You are browsing the archive for 2012 Fall Meeting.
13 December 2012
The crumbling volcanic islands of the southern Pacific Ocean could be a major source of undocumented – and potentially dangerous – tsunamis.
12 December 2012
Twenty years after the Loma Prieta earthquake, seismologists are still learning from the faults that zigzag across California. Now, new information on the movements of two of these faults suggests they are shaking in tandem.
7 December 2012
Out of sight, out of mind – that’s the essence of carbon sequestration, an emerging technology designed to fight climate change by packing liquefied carbon dioxide in underground rock formations. But rocks have cracks, wells, holes, and other surprises that could let that carbon, so painstakingly injected, bubble back up to the surface again. Engineers and scientists need a way to watch for leaks that’s reliable and inexpensive. The solution, one scientist says, is already falling from the skies.
Erosion takes the “beach” out of beachfront property. And when the sand drifts away, so do the property values. With climate change predictions that include rising sea levels and more intense storms, the beaches won’t get better.
Whirlpools created at the edges of breaking waves can influence how ocean nutrients – and pollution – get mixed about in the ocean.
Scientists have recently developed a technique for sharpening the accuracy of detailed tundra snow-depth maps critical to issues ranging from climate modeling to figuring out where to herd grazing caribou. “Budgets for observing the snow are comparatively small, and the area to observe is comparatively large,” said geophysicist Chris Polashenski with the U.S. Army Corps of Engineers. “So, efficiency is key.” One innovation in snow-depth measurements has been the …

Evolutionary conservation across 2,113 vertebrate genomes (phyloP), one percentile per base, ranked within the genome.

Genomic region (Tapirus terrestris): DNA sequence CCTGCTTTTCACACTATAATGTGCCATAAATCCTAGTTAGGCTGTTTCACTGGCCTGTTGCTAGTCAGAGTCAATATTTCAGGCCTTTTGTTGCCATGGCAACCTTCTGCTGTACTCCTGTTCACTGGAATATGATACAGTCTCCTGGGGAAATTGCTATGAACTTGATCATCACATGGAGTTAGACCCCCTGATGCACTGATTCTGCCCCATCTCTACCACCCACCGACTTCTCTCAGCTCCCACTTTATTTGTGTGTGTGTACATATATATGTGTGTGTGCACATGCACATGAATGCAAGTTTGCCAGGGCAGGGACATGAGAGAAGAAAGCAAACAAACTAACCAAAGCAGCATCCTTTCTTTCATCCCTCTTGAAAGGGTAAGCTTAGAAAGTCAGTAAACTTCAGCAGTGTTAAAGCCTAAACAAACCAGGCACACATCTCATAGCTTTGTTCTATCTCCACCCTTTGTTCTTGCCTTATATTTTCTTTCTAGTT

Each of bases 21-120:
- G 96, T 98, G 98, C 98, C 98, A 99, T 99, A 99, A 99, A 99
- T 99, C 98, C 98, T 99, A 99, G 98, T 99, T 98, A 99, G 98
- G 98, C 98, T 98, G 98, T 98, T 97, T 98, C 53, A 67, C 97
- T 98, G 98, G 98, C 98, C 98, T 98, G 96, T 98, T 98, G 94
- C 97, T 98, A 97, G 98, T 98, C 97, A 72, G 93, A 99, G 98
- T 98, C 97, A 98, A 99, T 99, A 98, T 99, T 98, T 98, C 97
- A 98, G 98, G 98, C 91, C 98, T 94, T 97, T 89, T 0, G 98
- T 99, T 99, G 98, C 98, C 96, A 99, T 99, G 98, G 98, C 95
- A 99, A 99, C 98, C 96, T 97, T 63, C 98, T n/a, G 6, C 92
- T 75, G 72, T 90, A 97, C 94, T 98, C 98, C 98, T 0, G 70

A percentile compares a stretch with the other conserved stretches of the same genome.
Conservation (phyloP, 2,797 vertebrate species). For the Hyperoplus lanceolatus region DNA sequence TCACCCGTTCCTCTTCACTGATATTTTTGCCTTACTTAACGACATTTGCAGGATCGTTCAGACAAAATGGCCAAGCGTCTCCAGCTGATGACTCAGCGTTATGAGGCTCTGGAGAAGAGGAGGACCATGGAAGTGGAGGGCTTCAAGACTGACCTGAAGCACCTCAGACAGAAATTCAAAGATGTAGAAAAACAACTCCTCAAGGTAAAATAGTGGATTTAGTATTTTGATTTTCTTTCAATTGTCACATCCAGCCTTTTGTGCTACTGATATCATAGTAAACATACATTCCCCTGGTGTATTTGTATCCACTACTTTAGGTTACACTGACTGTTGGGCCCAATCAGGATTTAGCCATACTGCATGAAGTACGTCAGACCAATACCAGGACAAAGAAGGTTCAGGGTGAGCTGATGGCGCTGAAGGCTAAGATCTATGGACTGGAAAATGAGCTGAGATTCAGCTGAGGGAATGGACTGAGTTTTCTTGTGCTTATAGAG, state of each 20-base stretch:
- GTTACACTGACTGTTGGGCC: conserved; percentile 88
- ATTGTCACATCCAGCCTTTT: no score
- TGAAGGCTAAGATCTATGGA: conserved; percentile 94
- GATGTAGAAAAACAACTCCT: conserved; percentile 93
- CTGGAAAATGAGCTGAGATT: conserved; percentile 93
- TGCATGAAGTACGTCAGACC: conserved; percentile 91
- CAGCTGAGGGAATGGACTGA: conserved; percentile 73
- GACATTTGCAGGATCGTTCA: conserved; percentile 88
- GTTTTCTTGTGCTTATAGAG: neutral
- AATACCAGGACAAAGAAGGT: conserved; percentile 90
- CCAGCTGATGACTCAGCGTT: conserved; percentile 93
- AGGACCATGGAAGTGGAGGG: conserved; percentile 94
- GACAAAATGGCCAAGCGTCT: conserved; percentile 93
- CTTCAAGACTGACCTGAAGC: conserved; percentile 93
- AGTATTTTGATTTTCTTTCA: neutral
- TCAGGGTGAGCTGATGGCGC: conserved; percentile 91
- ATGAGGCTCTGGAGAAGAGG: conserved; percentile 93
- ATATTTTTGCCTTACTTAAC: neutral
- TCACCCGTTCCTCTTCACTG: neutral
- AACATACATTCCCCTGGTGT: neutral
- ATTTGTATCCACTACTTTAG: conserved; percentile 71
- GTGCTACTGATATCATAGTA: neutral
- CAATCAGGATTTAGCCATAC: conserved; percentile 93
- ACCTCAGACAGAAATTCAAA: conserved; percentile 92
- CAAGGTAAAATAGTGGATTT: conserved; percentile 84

Two of the strongest knobs on Earth’s thermostat sit in the Arctic: sea ice and permafrost. Both spur feedback loops that can ripple down to lower latitudes and alter global weather patterns. Oliver Frauenfeld, a climatologist at Texas A&M University, thinks he has found another important knob on Earth’s thermostat that has hitherto been overlooked.
6 December 2012
The Laguna del Maule volcanic field in the Chilean Andes Mountains lies in the heart of volcano country. The region is a well-known subduction zone, where the friction of one crustal plate sliding under another heats rock to form magma. But for the last 2,000 years, Laguna del Maule has been a quiet water-filled caldera. Now, scientists are recording rapid deformation of the land around the caldera, suggesting that a magma reservoir is inflating below the surface.
Bacteria dependent on light may have found refuge from encroaching glaciers in inland seas some 600 million years ago, when Earth was a giant ice ball.
When glaciers have rock to cling to, they hold on tight. Luckily for us, a ridge of rock lines the edge of an expansive Antarctic glacier that might otherwise – without the ridge – be rapidly retreating and raising global sea level.